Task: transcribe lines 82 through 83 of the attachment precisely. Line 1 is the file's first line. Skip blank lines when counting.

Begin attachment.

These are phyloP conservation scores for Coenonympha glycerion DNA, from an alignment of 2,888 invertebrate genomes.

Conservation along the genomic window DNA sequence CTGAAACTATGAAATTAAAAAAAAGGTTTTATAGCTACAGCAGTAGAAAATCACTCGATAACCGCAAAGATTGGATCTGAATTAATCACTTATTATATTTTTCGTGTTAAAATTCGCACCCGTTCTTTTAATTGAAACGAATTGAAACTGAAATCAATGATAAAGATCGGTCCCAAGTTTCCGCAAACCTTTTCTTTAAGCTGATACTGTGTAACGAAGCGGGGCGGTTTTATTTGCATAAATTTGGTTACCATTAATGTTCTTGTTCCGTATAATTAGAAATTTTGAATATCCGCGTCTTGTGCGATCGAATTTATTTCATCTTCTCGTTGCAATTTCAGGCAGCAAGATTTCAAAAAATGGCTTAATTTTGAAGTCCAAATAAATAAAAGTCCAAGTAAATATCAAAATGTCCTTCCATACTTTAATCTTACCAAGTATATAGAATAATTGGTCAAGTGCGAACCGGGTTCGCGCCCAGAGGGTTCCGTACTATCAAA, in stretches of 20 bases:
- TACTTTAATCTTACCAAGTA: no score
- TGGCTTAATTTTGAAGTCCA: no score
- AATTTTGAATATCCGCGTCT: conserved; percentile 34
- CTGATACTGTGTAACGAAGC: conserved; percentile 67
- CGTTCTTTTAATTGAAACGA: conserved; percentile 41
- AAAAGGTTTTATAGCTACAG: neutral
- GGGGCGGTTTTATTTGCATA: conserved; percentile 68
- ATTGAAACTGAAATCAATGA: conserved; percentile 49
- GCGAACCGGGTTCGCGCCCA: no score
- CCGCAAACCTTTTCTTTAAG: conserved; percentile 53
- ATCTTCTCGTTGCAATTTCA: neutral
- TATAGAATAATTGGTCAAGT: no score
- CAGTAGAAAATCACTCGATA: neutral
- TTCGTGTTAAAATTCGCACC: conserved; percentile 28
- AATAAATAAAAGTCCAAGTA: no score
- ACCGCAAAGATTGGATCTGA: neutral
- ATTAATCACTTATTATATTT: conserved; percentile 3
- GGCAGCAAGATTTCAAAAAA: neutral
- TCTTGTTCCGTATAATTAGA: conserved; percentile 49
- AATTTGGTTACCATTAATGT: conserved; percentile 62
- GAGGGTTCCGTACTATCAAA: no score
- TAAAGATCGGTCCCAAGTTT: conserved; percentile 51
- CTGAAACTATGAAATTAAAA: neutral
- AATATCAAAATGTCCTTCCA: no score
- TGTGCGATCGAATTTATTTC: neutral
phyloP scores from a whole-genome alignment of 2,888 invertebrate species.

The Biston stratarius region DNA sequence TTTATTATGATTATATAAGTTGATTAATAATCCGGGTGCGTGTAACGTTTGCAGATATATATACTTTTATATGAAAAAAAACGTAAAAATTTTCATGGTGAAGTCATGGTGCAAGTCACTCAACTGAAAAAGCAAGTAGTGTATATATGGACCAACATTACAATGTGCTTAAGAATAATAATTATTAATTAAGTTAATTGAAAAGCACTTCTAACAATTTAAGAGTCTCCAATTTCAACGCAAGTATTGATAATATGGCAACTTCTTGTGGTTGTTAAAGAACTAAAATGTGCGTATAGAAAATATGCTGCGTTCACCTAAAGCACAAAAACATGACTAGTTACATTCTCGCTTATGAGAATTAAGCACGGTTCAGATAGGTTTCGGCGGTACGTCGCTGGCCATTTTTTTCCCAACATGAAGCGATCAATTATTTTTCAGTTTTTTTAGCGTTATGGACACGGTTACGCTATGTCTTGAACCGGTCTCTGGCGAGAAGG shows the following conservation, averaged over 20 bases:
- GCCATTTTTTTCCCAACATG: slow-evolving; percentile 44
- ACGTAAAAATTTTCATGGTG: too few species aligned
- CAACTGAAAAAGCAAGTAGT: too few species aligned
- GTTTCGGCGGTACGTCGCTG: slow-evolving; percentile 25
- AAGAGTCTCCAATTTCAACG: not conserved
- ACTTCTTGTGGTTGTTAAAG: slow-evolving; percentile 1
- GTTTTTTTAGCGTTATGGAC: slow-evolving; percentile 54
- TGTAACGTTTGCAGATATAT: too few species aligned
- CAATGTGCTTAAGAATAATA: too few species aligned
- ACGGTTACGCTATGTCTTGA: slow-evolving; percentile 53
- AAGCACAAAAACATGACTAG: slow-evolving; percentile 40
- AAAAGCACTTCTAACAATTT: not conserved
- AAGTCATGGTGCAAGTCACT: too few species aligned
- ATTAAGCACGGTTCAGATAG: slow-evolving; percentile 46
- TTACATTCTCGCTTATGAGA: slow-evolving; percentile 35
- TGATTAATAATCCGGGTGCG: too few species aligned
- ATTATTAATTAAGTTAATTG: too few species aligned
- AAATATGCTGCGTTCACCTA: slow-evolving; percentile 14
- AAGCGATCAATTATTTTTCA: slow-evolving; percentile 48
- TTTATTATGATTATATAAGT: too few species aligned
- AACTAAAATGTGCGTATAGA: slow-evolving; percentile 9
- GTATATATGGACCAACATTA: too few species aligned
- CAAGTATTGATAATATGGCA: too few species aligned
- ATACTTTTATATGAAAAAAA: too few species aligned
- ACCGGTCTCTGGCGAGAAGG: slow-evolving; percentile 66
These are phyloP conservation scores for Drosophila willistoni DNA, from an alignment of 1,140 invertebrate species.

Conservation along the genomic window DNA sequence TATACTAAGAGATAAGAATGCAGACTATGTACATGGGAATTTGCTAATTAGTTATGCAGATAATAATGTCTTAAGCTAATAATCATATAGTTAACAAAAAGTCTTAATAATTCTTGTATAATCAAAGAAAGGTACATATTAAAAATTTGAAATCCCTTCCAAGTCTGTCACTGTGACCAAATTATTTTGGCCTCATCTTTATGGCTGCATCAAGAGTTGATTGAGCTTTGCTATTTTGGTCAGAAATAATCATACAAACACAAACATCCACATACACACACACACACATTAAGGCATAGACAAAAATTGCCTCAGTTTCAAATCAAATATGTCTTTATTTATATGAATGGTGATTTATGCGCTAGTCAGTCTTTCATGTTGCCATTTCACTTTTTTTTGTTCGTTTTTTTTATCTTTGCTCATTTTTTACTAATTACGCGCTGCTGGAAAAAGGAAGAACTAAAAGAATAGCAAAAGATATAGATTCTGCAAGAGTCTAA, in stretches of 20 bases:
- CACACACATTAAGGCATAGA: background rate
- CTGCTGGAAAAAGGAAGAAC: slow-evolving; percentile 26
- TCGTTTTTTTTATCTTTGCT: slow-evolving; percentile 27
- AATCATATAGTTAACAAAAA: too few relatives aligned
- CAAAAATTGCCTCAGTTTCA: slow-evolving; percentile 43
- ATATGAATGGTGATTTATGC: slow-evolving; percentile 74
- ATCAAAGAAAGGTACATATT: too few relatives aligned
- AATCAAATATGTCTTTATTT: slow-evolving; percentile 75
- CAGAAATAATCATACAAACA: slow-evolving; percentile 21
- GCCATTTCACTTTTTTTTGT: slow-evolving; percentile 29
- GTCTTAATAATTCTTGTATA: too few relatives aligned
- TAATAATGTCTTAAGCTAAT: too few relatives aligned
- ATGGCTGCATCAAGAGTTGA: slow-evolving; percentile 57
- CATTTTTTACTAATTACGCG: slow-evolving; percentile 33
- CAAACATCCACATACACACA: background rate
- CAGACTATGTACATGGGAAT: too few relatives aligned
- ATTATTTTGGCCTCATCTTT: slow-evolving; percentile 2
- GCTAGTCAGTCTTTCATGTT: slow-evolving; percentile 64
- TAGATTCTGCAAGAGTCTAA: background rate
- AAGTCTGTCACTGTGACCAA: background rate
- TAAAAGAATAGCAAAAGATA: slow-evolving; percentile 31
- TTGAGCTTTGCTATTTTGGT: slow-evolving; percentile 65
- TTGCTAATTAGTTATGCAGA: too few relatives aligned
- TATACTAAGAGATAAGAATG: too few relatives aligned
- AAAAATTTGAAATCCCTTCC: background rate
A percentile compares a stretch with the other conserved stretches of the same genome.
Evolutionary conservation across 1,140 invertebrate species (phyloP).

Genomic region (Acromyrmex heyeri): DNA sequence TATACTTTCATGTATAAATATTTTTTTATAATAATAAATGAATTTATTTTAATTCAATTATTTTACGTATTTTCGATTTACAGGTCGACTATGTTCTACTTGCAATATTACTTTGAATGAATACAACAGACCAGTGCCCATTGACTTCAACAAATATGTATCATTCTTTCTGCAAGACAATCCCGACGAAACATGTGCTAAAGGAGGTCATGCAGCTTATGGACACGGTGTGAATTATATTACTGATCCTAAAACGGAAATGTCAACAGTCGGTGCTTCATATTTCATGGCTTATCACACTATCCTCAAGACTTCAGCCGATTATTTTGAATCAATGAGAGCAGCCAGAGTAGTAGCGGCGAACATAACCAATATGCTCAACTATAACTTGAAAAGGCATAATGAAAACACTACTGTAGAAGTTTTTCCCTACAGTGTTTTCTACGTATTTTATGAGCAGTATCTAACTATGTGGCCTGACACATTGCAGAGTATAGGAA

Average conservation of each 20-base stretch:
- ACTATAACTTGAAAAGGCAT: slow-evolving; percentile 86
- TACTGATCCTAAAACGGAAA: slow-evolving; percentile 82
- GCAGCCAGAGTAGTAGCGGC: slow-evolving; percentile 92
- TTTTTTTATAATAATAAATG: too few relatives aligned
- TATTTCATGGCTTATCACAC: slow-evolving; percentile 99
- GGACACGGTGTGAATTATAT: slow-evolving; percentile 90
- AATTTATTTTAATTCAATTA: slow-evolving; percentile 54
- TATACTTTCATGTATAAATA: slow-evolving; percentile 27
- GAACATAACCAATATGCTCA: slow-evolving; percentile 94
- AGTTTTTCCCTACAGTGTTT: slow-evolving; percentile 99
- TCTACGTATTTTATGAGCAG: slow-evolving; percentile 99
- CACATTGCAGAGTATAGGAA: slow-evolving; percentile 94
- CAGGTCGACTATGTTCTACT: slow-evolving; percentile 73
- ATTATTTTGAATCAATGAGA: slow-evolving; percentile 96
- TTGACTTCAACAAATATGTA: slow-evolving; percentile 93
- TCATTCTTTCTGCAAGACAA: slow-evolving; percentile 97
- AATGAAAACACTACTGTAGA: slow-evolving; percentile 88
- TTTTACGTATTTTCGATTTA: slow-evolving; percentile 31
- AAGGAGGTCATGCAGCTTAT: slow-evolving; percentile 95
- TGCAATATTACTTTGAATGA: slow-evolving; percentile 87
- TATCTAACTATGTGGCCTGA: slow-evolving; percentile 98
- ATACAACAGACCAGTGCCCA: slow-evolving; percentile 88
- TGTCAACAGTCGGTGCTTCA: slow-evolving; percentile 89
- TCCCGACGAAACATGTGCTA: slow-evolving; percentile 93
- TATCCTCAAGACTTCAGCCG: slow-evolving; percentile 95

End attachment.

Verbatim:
A percentile compares a stretch with the other conserved stretches of the same genome.
Evolutionary conservation across 1,140 invertebrate species (phyloP).